I guess the best advice I have to offer is to reevaluate your definitions of clean and dirty. I work from home, so I tend to wear my clothes numerous times before washing. I generally have a change of “around the house” clothes that get worn for up to a week before washing them – but I change into something more presentable if I have to go out. When I get home I change back into my around the house clothes and hang the “nicer” stuff back in the closet.

    I don’t wash anything until it either smells bad, or has visible dirt on it – or if it’s ridiculously stretched out of shape. One thing that really helped was to designate one drawer as “transitional” where I can put stuff that’s not clean per se, but not dirty enough to need washing yet. That finally did away with the piles of laundry on the floor, and led to less washing of stuff that just got tossed on the floor because I was too lazy to figure out if it was clean or dirty.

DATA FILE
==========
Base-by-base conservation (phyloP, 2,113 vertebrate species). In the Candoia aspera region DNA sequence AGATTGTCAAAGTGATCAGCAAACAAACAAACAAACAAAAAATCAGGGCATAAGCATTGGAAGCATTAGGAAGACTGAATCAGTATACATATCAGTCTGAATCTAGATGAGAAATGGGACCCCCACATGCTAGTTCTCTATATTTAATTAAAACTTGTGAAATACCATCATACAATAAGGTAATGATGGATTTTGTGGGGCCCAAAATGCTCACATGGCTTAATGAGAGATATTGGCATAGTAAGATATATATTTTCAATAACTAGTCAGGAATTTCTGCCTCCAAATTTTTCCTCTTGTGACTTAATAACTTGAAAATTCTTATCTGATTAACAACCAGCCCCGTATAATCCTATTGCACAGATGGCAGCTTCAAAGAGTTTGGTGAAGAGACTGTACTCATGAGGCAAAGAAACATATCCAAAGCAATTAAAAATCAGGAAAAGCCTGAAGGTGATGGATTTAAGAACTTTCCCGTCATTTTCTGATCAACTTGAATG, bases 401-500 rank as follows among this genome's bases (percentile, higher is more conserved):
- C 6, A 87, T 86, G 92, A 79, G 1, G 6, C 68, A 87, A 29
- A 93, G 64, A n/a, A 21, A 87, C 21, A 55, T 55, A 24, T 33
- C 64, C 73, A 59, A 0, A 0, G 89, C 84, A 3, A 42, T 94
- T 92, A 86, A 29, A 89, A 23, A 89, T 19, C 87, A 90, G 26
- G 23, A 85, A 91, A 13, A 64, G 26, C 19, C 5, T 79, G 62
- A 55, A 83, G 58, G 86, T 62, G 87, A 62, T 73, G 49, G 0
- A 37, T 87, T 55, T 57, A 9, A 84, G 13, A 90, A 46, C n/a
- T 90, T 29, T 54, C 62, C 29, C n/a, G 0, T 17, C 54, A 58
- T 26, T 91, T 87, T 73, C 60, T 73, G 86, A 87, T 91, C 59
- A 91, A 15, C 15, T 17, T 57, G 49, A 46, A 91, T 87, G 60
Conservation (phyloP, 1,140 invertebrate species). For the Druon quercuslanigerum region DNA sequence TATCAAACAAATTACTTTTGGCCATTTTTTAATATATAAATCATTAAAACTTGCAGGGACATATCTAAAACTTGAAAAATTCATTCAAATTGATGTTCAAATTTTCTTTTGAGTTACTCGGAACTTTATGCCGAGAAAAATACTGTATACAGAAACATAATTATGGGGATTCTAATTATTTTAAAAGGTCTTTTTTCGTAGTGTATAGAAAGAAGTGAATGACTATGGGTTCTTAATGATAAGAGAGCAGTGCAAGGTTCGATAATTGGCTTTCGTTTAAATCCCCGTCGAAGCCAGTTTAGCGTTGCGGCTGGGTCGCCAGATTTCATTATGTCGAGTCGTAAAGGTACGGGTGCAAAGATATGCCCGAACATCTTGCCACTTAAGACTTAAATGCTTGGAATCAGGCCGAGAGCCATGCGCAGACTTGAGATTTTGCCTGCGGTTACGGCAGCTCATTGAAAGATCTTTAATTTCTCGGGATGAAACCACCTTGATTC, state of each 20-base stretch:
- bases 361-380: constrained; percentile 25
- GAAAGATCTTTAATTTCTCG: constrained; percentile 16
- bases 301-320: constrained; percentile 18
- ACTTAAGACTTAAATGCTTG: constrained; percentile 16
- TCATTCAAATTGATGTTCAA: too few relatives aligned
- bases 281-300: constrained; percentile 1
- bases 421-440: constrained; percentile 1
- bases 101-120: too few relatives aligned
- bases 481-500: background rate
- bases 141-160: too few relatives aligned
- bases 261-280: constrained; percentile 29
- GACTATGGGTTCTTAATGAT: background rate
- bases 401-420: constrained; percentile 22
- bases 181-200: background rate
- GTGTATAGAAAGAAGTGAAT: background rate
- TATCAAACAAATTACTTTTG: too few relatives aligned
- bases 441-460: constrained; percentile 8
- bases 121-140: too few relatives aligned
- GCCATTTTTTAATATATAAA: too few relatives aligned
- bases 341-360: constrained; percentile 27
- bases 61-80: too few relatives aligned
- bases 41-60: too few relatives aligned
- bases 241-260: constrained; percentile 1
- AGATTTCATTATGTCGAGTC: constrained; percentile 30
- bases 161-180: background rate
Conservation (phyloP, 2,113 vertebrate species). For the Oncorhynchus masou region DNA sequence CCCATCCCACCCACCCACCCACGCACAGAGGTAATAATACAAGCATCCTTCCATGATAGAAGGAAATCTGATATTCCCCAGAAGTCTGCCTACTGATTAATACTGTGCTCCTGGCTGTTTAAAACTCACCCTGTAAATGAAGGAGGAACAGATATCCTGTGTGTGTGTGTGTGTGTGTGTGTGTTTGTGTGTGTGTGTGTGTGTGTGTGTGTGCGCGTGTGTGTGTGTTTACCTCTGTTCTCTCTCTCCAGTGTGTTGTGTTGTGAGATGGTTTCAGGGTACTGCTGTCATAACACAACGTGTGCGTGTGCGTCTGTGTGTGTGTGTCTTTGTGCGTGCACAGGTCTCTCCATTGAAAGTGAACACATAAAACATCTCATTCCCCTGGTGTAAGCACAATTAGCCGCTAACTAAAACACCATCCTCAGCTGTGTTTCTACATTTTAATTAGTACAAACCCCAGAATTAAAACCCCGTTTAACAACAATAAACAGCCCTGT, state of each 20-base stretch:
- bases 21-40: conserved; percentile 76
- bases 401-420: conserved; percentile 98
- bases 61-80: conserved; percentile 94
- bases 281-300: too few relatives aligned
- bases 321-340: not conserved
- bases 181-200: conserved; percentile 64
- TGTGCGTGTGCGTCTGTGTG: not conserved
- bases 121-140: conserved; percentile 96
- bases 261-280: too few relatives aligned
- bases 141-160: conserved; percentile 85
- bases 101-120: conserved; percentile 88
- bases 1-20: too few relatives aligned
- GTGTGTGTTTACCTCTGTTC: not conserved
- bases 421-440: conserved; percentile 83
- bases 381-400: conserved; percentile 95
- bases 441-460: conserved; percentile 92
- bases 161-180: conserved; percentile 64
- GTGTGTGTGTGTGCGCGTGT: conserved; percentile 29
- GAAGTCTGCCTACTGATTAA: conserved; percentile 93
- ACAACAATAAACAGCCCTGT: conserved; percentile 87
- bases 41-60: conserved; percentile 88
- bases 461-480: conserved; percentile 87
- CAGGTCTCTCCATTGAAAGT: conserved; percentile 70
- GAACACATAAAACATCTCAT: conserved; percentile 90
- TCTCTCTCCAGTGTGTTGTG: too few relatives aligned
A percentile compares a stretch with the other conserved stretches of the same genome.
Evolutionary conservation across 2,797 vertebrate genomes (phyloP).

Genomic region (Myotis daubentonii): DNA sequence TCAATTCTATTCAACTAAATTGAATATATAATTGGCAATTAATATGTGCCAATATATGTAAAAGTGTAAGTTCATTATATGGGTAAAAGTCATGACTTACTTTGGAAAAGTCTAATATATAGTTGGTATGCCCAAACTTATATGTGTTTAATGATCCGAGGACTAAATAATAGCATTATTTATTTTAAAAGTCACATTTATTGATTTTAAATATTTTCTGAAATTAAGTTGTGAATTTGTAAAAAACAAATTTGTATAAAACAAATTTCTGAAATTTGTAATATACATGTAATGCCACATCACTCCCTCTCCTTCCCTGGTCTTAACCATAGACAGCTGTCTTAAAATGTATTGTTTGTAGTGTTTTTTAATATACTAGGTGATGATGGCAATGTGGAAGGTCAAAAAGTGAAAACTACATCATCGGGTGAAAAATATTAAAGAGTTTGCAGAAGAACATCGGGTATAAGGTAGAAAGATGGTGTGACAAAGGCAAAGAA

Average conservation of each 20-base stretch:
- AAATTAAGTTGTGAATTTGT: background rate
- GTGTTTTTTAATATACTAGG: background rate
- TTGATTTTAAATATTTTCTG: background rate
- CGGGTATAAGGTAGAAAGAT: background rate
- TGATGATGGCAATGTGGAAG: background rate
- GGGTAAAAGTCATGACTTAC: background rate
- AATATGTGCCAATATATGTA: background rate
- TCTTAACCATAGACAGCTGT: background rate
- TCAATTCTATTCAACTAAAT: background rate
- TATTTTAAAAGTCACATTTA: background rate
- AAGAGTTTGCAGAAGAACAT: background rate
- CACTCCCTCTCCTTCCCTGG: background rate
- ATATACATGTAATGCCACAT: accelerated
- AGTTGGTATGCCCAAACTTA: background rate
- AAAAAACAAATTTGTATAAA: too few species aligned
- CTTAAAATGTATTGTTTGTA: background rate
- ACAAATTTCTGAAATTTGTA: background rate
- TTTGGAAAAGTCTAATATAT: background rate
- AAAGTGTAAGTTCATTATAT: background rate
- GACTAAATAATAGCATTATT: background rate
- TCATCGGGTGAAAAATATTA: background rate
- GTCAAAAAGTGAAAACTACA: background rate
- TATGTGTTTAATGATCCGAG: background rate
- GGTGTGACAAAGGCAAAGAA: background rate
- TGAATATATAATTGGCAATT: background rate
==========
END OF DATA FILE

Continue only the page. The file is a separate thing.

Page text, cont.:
• Ruth says

      We do something similar. I couldn’t wash every day since the 3 of us don’t have enough items needing it. (Different if you have babies/toddlers or kids that attract dirt. Mine is 8 and pretty clean luckily) We re-wear most things for a few days. Except underwear of course. I think clothes last longer if they are not washed as much. Especially things like Jeans and jackets.

  19. Katie says

    My answer to collecting laundry is giving it as a chore to one of our kids. Everyday they go around to all the hampers and take the laundry to the laundry room. Our 13 year old is now in charge of starting a load everyday and then sorting it when it comes out of the dryer. We have four large bins that all the clean laundry gets separated into. Each bin belongs to a family member and they are responsible for putting their own clothes away. Best way to stay on top the laundry is to teach your kids how to do it!